a) received some land (usually not enough to live on) and had to pay freedom payments (a new form of taxes)
b) owners in black soil areas gave as little as possible whereas elsewhere peasants were saddled with payments for large amounts of unproductive land
c) compare with Am slavery (40 acres + mule)
d) the MIR (communal holding and rights) remained
romantic view of peasant communalism
denial of peasant greed
communal pasture & forest, + right to reallot
e) village elder (starosta) presided over a shkod, or assembly of heads of every village household to make decisions
a) despite the mir, a class of rich peasants emerged everywhere who bought land and became moneylenders (mir-eaters, Jews)
b) major peasant revolts in 1902 & 1905, anti-Jewish pogroms
c) 1904-05 Russo-Japanese war. Japan’s navy destroys Russian fleet
d) Stolypin reform of 1906 privatizes all holdings, abolishing the mir
e) ca. 900,000 peasants “cashed in” their shares and left for Moscow or America, creating more inequality in the countryside (richer peasants, also poorer); many Eastern European Jews in NYC etc. from this migration
f) numbers of workers vastly increased, created DISincentives to capital & machine-intensive industrialization
g) control of bureaucracy by nobility left no place for intellectuals of peasant/worker origin - plenty of time to become anarchists, revolutionaries
“What Is To Be Done” Lenin - 1902 explicitly recognizes this cadre of elite revolutionaries who would work for peasants/workers
Three key factors in success of October 1917 revolution
a) mass industrial strike
b) disorder in the countryside
c) mass desertion in the army
The revolution signaled a throwing off of old traditions and customs of the wealthy classes, as the balance of economic power shifted toward the middle class with the rise of industrialism.
Shelley's father William Godwin, in fact, strongly influenced Romantic writers when he wrote Inquiry Concerning Political Justice because he envisioned a society in which property would be equally distributed.
The bloody "September Massacres" in which French revolutionaries executed nearly 1200 priests, royalists, aristocrats, and common criminals, occurred in 1792. This event and the "Reign of Terror," during which the revolutionary government imprisoned over 300,000 "suspects," made English sympathizers lose their fervor With the rise of Napoleon, who was crowned emperor in 1804, England itself was drawn into war against France during this time. After the war ended in
his movement encouraged people to sabotage the technology and machinery that took jobs away from workers. Because the new machines produced an unparalleled production rate, competition for jobs was fierce, and employers used the low employment rate against their workers by not providing decent wages or working condition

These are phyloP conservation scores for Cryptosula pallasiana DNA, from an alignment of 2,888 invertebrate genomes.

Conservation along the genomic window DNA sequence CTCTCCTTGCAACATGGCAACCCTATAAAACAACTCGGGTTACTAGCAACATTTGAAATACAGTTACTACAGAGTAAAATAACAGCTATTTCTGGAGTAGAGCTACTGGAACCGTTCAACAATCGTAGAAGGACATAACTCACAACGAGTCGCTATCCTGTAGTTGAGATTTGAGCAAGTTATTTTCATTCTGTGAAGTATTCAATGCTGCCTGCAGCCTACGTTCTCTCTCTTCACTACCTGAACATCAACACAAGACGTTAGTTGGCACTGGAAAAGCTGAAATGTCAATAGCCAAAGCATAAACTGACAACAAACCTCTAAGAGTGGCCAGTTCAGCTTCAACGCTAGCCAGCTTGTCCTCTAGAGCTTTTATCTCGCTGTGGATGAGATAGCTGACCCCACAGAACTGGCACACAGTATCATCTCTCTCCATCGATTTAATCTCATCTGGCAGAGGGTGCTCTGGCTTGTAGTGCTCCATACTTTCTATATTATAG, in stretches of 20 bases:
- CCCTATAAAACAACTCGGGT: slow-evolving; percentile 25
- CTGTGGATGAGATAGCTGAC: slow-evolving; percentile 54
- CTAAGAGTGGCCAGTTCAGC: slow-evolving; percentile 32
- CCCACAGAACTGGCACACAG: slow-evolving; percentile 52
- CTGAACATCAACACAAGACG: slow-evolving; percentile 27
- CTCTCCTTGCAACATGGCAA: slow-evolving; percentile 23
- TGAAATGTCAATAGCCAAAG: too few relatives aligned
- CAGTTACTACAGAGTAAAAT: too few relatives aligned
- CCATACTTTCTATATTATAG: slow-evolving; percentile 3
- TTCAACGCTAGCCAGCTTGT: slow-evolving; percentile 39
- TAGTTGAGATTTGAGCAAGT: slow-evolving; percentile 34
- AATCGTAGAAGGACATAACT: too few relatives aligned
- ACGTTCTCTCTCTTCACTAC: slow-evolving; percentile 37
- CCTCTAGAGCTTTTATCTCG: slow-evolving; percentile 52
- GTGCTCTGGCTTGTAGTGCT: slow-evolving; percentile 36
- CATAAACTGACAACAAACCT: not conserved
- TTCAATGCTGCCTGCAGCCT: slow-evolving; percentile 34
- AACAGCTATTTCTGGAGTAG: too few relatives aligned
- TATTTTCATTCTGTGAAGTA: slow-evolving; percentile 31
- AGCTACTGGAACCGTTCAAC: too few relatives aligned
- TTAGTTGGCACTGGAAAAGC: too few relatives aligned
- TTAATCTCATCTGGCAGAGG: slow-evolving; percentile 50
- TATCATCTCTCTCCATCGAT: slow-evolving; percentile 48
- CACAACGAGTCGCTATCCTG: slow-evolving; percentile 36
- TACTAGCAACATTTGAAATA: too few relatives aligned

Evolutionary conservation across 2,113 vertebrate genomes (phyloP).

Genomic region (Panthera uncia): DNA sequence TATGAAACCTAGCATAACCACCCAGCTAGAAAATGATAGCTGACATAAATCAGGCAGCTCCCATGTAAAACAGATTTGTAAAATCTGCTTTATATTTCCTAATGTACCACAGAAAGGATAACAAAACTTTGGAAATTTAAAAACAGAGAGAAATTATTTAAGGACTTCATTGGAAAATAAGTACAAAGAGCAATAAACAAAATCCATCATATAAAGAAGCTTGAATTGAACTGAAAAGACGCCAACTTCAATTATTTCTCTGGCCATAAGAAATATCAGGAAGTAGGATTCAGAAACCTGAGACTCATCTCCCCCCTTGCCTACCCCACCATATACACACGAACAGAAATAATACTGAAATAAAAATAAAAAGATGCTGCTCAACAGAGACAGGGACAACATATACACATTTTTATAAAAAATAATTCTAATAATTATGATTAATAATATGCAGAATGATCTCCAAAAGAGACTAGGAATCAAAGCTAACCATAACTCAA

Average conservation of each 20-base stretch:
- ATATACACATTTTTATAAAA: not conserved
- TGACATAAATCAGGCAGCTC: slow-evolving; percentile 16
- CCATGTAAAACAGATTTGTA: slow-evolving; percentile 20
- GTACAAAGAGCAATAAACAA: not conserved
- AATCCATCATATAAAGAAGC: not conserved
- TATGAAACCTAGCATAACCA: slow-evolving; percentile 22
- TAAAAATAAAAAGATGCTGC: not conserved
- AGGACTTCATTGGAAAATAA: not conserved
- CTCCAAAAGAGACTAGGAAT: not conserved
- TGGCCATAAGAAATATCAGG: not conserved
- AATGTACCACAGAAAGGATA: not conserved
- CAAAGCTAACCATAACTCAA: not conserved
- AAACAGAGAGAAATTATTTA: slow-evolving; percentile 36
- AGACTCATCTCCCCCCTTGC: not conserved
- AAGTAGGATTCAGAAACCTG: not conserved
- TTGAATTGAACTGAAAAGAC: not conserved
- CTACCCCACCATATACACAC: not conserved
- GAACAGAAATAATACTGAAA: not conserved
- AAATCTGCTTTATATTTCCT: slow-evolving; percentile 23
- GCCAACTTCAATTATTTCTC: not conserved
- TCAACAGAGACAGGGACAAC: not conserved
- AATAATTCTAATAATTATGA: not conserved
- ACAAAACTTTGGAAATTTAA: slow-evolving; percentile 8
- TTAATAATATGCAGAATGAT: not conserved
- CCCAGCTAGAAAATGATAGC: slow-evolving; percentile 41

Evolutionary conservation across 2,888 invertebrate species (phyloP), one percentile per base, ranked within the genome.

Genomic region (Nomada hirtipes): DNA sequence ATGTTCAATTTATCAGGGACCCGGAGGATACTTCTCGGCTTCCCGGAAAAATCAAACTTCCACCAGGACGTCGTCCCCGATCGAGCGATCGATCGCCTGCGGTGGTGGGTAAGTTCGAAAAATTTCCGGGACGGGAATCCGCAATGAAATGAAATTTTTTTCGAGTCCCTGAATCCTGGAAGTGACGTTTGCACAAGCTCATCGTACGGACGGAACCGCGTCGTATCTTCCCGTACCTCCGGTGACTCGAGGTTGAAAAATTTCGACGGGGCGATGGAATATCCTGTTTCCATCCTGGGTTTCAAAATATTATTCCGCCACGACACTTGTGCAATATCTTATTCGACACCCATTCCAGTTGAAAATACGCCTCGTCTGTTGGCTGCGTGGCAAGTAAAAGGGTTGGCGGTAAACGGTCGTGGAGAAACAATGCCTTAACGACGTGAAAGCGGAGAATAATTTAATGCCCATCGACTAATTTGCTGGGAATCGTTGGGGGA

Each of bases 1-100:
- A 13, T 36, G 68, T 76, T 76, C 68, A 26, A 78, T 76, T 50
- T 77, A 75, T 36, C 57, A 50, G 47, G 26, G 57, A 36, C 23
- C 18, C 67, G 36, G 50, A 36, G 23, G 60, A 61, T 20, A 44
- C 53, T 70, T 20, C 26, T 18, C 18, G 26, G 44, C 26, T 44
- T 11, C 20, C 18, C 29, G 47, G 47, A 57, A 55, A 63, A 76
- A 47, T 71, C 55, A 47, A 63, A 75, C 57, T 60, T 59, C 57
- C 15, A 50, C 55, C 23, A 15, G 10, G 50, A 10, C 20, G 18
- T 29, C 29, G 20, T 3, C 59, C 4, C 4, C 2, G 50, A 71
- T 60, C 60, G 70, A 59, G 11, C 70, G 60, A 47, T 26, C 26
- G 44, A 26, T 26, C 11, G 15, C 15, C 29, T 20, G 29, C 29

Pablo Picasso, “Woman in an Armchair” (1913) – similar to parts of The White Hotel
by Natsume Soseki
1895-1912 marks the approximate period covered in the novel Kokoro
1894-95 Sino-Japanese War mentioned in Kokoro, p. 145
1898 Meiji Civil Code reaffirms the authority of the family patriarch regarding marriage and property rights
1899 Abrogation of the "unequal treaties"
1895-1905 Japan's Industrial "take-off"
1900-1902 Natsume Soseki studies in England; suffers a nervous breakdown; witnesses the funeral for Queen Victoria
1904-05 Russo-Japanese War Imperial Army led by General Nogi;
Japan emerges as an imperialist power in East Asia
1905-1910 Increasing signs of "civilization sickness" and psychological despair among late Meiji intellectuals who become social "drop-outs"
“Illustration of a Fierce Russo-Japanese War Battle” by Kyōkatsu, May 1904.
1907 Natsume Soseki leaves his position as a Tokyo University Professor of English to become a full-time writer as a staff member for Asahi Shimbun,
Japan's largest newspaper
1909 Soseki publishes his novel And Then (we use this for the Love course)
1910 Death of Leo Tolstoy
1912 Death of the Meiji Emperor
Followed by the suicide of General Nogi (both deaths are discussed at length in the novel Kokoro)
Xenophobia in Switzerland, Nazi skin-heads, Oklahoma bombing response, John Ashcroft, Homeland Security, French conflict with Muslim immigrants, Irish terrorist Rep. Peter King of NY holds hearings on Muslim terrorism
Outside world hostile to Europe/America – fundamentalists in Algeria, Egypt
Violence in Rwanda, South Africa, Chiapas in Mexico, Ghadaffi in Lybia,
Saddam Hussein in Iraq, Ayatollah Khomeni in Iran, Osama Bin Laden
The inability to accept death and cope with it
1) Fragmentation/failure of religion
2) Demise of utopian optimism
3) Nuclear disaster, immediately replaced by ecological nightmare, – global warming, deforestation, oceanic pollution – then by “Weapons of Mass Destruction” – anthrax, SARS, smallpox – carried on our own airplanes or by them as in 9/11
4) Disease/death is anti-social and cannot be controlled – AIDS = Love means death, an ironic inversion of Boccaccio, love defies death